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Michael Leiter's speaking fee falls
within range: $15,000 to $20,000
The former director of the National Counterterrorism Center (NCTC), Michael Leiter spearheaded national security efforts against some of the highest stakes the U.S. has seen. Currently the Executive Vice President for Leidos, he is an expert on leveraging Big Data for security purposes, instilling leadership while managing a crisis, and mobilizing entire organizations to transform for the better.
Leiter is a former Navy officer. After excelling in various government positions including Deputy Chief of Staff, he was appointed by President George Bush as the Director of the newly formed NCTC in response to communication problems between intelligence gathering officials that may have helped enable the 9/11 attacks. With the administration change in 2009 he was one of the few intelligence officials asked to stay on the job by President Obama.
In this position he led the government response to several crises including the 2009 failed “Underwear Bomber” attack on Northwest Airlines Flight 253, the Fort Hood shooting, and the failed Times Square car bombing. He was also one of the few people to be in the Situation Room in communication with the special Navy Seals force as they carried out the capture and assassination of Osama Bin Laden.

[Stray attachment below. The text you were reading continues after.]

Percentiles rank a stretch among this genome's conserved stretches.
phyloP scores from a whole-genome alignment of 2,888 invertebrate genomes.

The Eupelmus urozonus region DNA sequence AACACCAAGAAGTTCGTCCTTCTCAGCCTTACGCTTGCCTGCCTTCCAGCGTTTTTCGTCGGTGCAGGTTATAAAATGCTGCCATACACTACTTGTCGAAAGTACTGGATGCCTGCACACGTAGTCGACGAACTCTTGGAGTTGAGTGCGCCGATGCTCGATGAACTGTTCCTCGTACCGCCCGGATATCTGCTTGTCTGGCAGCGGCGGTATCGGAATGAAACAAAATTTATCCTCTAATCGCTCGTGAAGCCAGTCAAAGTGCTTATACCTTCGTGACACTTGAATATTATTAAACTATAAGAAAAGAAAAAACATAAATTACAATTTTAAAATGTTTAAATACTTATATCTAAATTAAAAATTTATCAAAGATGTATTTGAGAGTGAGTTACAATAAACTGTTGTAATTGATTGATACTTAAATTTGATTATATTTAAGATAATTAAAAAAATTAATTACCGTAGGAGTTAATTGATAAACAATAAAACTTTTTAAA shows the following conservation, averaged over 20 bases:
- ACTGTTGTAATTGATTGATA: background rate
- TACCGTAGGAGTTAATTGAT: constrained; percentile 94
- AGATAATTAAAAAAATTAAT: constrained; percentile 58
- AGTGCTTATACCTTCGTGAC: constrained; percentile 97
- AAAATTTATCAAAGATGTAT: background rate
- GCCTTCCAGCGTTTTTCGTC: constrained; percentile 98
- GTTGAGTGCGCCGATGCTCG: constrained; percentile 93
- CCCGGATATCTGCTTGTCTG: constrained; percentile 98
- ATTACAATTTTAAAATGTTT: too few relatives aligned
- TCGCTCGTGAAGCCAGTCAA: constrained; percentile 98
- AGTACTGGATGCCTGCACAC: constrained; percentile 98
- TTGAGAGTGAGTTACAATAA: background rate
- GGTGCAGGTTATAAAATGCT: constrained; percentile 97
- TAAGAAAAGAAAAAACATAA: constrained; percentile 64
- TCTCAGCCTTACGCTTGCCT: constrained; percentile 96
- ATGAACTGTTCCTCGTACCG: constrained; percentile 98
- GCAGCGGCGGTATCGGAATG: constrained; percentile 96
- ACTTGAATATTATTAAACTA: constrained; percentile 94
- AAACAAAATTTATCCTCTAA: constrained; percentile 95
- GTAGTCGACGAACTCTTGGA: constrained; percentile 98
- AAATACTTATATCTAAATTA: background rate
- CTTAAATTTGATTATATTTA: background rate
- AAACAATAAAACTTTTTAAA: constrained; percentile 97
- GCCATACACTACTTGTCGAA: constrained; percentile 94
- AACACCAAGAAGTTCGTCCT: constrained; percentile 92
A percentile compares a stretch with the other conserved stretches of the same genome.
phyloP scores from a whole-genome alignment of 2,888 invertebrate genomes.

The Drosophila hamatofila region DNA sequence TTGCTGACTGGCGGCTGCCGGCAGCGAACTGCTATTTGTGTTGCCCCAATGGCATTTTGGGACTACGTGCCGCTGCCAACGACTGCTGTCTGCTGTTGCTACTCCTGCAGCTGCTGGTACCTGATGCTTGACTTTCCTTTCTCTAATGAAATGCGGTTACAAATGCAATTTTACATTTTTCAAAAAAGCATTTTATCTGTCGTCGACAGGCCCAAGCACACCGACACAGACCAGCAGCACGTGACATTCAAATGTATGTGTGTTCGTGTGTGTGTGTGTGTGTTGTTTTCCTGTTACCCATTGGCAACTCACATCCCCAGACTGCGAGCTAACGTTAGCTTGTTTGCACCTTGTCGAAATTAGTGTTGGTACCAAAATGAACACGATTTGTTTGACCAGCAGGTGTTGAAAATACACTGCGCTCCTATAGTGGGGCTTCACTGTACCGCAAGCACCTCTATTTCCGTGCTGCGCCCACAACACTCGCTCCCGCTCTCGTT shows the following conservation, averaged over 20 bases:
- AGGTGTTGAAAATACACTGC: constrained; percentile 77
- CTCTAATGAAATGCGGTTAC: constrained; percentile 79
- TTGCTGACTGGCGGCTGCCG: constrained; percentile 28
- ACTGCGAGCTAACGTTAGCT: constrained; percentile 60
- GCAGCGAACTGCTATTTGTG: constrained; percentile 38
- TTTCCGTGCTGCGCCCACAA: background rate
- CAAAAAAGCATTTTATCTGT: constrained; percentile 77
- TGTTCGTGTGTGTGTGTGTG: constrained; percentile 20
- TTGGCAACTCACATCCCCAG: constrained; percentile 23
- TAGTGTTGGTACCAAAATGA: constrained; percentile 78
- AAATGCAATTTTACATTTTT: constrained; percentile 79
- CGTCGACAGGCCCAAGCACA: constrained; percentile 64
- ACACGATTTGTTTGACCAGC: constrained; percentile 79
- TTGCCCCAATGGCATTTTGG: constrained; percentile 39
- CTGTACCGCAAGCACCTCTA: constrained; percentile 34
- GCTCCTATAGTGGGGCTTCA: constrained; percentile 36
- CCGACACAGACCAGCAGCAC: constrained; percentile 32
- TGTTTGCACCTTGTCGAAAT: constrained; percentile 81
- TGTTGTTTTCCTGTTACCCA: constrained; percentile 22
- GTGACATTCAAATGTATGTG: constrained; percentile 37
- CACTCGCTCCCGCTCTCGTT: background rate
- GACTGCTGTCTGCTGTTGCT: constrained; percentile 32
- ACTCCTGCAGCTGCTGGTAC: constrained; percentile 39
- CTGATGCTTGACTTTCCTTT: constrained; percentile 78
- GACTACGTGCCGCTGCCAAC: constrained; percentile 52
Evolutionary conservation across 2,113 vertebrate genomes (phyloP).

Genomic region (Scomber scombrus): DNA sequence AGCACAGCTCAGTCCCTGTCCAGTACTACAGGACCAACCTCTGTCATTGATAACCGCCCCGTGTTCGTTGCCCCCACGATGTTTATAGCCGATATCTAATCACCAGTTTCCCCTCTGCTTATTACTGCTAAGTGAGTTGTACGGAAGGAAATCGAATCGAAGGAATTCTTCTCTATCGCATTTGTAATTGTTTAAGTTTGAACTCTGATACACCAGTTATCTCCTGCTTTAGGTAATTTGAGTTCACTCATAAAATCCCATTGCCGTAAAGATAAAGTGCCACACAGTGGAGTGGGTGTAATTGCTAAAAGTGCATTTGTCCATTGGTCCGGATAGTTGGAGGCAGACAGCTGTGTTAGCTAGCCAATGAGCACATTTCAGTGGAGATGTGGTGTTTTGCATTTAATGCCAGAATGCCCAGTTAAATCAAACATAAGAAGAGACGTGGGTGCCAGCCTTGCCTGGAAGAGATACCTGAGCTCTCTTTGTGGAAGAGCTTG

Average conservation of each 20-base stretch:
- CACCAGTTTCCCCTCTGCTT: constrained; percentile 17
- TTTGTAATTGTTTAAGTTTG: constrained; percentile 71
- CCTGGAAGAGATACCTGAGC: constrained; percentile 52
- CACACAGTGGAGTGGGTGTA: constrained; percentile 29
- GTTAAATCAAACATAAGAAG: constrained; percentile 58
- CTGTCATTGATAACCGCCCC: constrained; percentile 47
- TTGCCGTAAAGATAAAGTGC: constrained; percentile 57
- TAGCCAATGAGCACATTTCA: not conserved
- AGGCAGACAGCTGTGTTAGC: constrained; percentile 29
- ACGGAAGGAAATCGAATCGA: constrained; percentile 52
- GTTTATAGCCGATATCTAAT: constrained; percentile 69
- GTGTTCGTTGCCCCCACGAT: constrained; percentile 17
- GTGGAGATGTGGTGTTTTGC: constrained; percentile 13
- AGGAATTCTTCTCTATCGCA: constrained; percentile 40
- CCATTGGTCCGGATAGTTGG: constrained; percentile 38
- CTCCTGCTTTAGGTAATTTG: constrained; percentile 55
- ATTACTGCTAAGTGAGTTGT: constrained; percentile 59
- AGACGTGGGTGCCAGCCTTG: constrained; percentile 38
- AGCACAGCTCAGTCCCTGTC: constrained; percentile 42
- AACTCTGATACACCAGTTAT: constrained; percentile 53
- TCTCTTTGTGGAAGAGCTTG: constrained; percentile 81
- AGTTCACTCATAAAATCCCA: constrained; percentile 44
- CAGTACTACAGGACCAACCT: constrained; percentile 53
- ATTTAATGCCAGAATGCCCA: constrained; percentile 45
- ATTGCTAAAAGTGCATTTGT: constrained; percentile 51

Leiter has since served as a senior counselor for data analysis firm Palantir Technologies and was the Counterterrorism and National Security Analyst for NBC news for three years. As the executive vice president of Leidos he is in charge of overseeing the merge between Leidos and Lockheed Martin’s Information Systems and Global Solutions (IS&GS) business.
Dubbed “the nation’s 24-hour point person on terrorism” by National Journal while serving as the Director of the National Counterterrorism Center (NCTC) during two administrations, Michael Leiter is well equipped to discuss leadership, our response to global terrorism and our ability to keep up in a rapidly changing world. He was one of only a few national security officials from the Bush Administration that President Obama asked to stay on when he came into office in 2009. During Leiter’s tenure, he led the U.S. Government’s efforts to respond to repeated crises and high-stakes events including al-Qaeda’s failed attempt to bring down a U.S. airliner over Detroit on Christmas Day 2009, the tragic shooting at Fort Hood and a failed car bomb attack in Times Square.
His personal reflections on being in the Situation Room during the mission that resulted in the death of Osama bin Laden are mesmerizing. As NCTC’s Director, Leiter led more than 1,000 personnel and managed an annual budget of more than $400 million. In addition, he advised the Office of Management and Budget on the allocation of more than $100 billion annually for government-wide counterterrorism activities. Leiter shares with audiences how principled, thoughtful, visionary and energetic leadership can carry an organization through crises and are relevant to both government entities and to the private sector. His lessons of motivating employees and working with critical partners and customers in effecting change are as timely to organizations as combating terrorism is to the national security enterprise—and his deep insights provide invaluable understanding to both.